North Korea's secretive moves are to come under the spotlight
The United Nations Security Council is to debate the North Korean nuclear crisis for the first time next week.
It announced the 9 April date on Wednesday after weeks of lobbying by the United States and resistance by China, another key member of the Council.
Members of the 15-strong body hammered out the decision at a four-hour closed session in New York.
"We have decided we would have consultations, but I don't know what will be accomplished," the Chinese Ambassador to the UN, Wang
Yingfan, said after the meeting.
For the US, Ambassador John Negroponte confirmed that "consultations" would be held in a week's time.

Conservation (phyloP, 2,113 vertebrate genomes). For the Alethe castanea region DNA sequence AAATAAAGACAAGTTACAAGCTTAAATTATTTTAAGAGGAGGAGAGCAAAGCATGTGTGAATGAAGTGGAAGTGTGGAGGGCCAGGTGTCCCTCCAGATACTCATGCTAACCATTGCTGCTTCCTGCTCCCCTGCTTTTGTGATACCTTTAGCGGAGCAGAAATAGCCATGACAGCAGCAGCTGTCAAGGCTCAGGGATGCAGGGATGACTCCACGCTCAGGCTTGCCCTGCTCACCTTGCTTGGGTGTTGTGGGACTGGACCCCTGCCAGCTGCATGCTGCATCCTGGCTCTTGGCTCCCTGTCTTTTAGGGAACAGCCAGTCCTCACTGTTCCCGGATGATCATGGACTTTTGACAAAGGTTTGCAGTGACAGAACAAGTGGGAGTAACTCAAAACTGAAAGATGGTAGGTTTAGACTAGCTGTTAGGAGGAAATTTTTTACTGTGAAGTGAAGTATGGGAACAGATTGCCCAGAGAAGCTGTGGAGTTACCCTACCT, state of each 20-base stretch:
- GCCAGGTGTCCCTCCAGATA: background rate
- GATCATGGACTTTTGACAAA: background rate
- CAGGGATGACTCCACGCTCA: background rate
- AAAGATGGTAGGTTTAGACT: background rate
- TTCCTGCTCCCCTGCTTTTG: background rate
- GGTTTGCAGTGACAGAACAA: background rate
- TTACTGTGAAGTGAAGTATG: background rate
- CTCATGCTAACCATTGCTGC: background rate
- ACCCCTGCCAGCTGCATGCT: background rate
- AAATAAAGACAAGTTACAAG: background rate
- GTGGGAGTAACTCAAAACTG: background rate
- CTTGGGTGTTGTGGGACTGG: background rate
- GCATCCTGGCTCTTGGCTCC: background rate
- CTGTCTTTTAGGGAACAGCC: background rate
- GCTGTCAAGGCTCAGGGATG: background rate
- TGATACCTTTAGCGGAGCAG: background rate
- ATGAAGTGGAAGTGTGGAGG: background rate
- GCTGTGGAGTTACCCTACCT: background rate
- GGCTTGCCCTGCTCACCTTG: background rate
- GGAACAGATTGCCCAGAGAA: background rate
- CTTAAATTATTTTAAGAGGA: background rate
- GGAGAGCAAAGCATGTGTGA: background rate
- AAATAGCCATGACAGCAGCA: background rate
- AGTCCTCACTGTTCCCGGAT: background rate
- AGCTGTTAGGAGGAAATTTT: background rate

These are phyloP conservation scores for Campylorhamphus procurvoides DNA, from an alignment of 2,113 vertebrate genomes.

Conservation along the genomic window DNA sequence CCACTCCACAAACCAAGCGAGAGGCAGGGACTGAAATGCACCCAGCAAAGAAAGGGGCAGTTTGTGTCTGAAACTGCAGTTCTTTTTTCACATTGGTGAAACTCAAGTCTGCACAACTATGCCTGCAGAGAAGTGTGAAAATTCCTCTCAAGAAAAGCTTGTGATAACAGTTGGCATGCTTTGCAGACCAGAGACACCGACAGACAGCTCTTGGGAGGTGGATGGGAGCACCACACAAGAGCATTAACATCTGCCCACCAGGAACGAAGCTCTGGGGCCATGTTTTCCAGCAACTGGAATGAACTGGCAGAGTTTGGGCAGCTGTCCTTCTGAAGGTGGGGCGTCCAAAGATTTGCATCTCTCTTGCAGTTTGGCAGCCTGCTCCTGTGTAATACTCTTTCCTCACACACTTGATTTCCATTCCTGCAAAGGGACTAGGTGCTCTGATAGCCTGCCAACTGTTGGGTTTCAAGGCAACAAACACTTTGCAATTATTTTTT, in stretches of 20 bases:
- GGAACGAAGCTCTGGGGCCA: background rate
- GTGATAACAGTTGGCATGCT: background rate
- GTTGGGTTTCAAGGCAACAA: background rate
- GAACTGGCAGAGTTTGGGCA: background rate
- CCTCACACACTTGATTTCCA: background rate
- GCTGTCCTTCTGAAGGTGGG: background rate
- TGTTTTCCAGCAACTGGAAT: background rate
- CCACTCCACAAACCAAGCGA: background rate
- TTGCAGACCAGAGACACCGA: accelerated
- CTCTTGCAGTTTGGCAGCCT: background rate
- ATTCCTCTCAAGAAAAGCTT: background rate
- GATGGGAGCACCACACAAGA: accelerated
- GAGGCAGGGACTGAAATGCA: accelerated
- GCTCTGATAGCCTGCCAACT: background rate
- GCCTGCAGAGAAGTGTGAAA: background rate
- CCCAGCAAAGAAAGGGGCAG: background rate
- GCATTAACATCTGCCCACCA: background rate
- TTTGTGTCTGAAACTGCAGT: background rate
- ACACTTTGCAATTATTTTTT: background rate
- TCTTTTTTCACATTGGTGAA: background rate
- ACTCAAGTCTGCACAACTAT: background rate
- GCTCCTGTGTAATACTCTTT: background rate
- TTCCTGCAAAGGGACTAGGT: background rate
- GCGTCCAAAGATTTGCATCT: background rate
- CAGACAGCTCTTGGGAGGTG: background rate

"You'll just have to wait to see the outcome," he told reporters.
America and its regional allies are concerned at the security implications of Pyongyang's recent re-launch of its nuclear programme.
China has been calling on Washington to hold direct talks with the North.
North Korea has been engaged in a stand-off over its nuclear ambitions since it reactivated its nuclear plant at Yongbyon and pulled out of the global nuclear arms control treaty.
Little headway has been made in efforts to get Pyongyang to take part in talks to resolve the six-month-old crisis.
The North has also tested two missiles in recent months, raising fears it is about to end its moratorium on longer-range, ballistic missile tests.